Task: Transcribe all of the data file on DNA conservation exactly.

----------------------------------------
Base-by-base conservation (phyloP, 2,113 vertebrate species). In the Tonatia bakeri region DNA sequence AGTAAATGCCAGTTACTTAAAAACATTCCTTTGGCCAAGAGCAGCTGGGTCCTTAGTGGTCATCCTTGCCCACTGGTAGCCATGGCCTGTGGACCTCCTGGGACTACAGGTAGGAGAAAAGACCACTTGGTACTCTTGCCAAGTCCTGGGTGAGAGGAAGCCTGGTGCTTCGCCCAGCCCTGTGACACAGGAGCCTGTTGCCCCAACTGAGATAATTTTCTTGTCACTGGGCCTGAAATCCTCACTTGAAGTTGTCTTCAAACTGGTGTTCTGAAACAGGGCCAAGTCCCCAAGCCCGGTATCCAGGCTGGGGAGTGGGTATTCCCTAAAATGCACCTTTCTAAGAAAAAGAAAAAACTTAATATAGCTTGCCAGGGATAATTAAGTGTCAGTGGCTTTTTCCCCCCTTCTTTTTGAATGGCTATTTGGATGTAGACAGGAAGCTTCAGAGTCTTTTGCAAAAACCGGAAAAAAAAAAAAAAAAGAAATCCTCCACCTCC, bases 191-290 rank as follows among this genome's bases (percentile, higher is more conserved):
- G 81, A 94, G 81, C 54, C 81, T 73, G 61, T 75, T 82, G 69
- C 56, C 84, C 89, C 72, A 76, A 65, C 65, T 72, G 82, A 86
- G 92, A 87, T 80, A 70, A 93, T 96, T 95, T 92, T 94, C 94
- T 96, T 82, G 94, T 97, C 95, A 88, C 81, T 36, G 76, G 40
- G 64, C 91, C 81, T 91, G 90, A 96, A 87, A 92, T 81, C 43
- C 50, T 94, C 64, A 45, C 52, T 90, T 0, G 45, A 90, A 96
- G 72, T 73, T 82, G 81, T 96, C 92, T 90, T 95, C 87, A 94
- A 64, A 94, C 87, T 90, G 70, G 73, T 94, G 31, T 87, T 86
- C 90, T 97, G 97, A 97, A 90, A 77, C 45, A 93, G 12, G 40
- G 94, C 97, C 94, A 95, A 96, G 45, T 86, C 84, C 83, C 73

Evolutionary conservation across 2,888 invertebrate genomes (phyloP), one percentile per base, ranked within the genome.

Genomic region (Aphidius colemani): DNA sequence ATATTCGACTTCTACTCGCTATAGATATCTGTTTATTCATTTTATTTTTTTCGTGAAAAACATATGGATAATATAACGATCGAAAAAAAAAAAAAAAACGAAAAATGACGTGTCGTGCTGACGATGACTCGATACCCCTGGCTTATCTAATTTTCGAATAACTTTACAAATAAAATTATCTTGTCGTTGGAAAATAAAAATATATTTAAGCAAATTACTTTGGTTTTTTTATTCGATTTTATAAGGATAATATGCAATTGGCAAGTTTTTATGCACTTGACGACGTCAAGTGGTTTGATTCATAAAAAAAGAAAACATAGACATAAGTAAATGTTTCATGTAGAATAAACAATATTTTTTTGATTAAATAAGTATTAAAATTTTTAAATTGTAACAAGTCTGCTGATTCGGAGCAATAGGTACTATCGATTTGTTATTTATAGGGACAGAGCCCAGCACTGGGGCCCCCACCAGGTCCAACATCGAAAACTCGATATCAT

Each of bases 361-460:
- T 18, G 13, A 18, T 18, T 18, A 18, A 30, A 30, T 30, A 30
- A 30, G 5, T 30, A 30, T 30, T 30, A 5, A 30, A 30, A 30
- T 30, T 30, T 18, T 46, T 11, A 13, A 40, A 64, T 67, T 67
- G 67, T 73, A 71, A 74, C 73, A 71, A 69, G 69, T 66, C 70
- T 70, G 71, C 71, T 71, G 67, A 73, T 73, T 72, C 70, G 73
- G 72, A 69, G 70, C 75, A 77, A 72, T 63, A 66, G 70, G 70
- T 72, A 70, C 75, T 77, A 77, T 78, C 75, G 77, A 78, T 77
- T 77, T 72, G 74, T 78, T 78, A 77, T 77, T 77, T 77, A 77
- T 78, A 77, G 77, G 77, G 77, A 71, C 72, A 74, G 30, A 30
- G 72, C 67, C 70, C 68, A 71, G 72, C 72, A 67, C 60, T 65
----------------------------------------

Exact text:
Base-by-base conservation (phyloP, 2,113 vertebrate species). In the Tonatia bakeri region DNA sequence AGTAAATGCCAGTTACTTAAAAACATTCCTTTGGCCAAGAGCAGCTGGGTCCTTAGTGGTCATCCTTGCCCACTGGTAGCCATGGCCTGTGGACCTCCTGGGACTACAGGTAGGAGAAAAGACCACTTGGTACTCTTGCCAAGTCCTGGGTGAGAGGAAGCCTGGTGCTTCGCCCAGCCCTGTGACACAGGAGCCTGTTGCCCCAACTGAGATAATTTTCTTGTCACTGGGCCTGAAATCCTCACTTGAAGTTGTCTTCAAACTGGTGTTCTGAAACAGGGCCAAGTCCCCAAGCCCGGTATCCAGGCTGGGGAGTGGGTATTCCCTAAAATGCACCTTTCTAAGAAAAAGAAAAAACTTAATATAGCTTGCCAGGGATAATTAAGTGTCAGTGGCTTTTTCCCCCCTTCTTTTTGAATGGCTATTTGGATGTAGACAGGAAGCTTCAGAGTCTTTTGCAAAAACCGGAAAAAAAAAAAAAAAAGAAATCCTCCACCTCC, bases 191-290 rank as follows among this genome's bases (percentile, higher is more conserved):
- G 81, A 94, G 81, C 54, C 81, T 73, G 61, T 75, T 82, G 69
- C 56, C 84, C 89, C 72, A 76, A 65, C 65, T 72, G 82, A 86
- G 92, A 87, T 80, A 70, A 93, T 96, T 95, T 92, T 94, C 94
- T 96, T 82, G 94, T 97, C 95, A 88, C 81, T 36, G 76, G 40
- G 64, C 91, C 81, T 91, G 90, A 96, A 87, A 92, T 81, C 43
- C 50, T 94, C 64, A 45, C 52, T 90, T 0, G 45, A 90, A 96
- G 72, T 73, T 82, G 81, T 96, C 92, T 90, T 95, C 87, A 94
- A 64, A 94, C 87, T 90, G 70, G 73, T 94, G 31, T 87, T 86
- C 90, T 97, G 97, A 97, A 90, A 77, C 45, A 93, G 12, G 40
- G 94, C 97, C 94, A 95, A 96, G 45, T 86, C 84, C 83, C 73

Evolutionary conservation across 2,888 invertebrate genomes (phyloP), one percentile per base, ranked within the genome.

Genomic region (Aphidius colemani): DNA sequence ATATTCGACTTCTACTCGCTATAGATATCTGTTTATTCATTTTATTTTTTTCGTGAAAAACATATGGATAATATAACGATCGAAAAAAAAAAAAAAAACGAAAAATGACGTGTCGTGCTGACGATGACTCGATACCCCTGGCTTATCTAATTTTCGAATAACTTTACAAATAAAATTATCTTGTCGTTGGAAAATAAAAATATATTTAAGCAAATTACTTTGGTTTTTTTATTCGATTTTATAAGGATAATATGCAATTGGCAAGTTTTTATGCACTTGACGACGTCAAGTGGTTTGATTCATAAAAAAAGAAAACATAGACATAAGTAAATGTTTCATGTAGAATAAACAATATTTTTTTGATTAAATAAGTATTAAAATTTTTAAATTGTAACAAGTCTGCTGATTCGGAGCAATAGGTACTATCGATTTGTTATTTATAGGGACAGAGCCCAGCACTGGGGCCCCCACCAGGTCCAACATCGAAAACTCGATATCAT

Each of bases 361-460:
- T 18, G 13, A 18, T 18, T 18, A 18, A 30, A 30, T 30, A 30
- A 30, G 5, T 30, A 30, T 30, T 30, A 5, A 30, A 30, A 30
- T 30, T 30, T 18, T 46, T 11, A 13, A 40, A 64, T 67, T 67
- G 67, T 73, A 71, A 74, C 73, A 71, A 69, G 69, T 66, C 70
- T 70, G 71, C 71, T 71, G 67, A 73, T 73, T 72, C 70, G 73
- G 72, A 69, G 70, C 75, A 77, A 72, T 63, A 66, G 70, G 70
- T 72, A 70, C 75, T 77, A 77, T 78, C 75, G 77, A 78, T 77
- T 77, T 72, G 74, T 78, T 78, A 77, T 77, T 77, T 77, A 77
- T 78, A 77, G 77, G 77, G 77, A 71, C 72, A 74, G 30, A 30
- G 72, C 67, C 70, C 68, A 71, G 72, C 72, A 67, C 60, T 65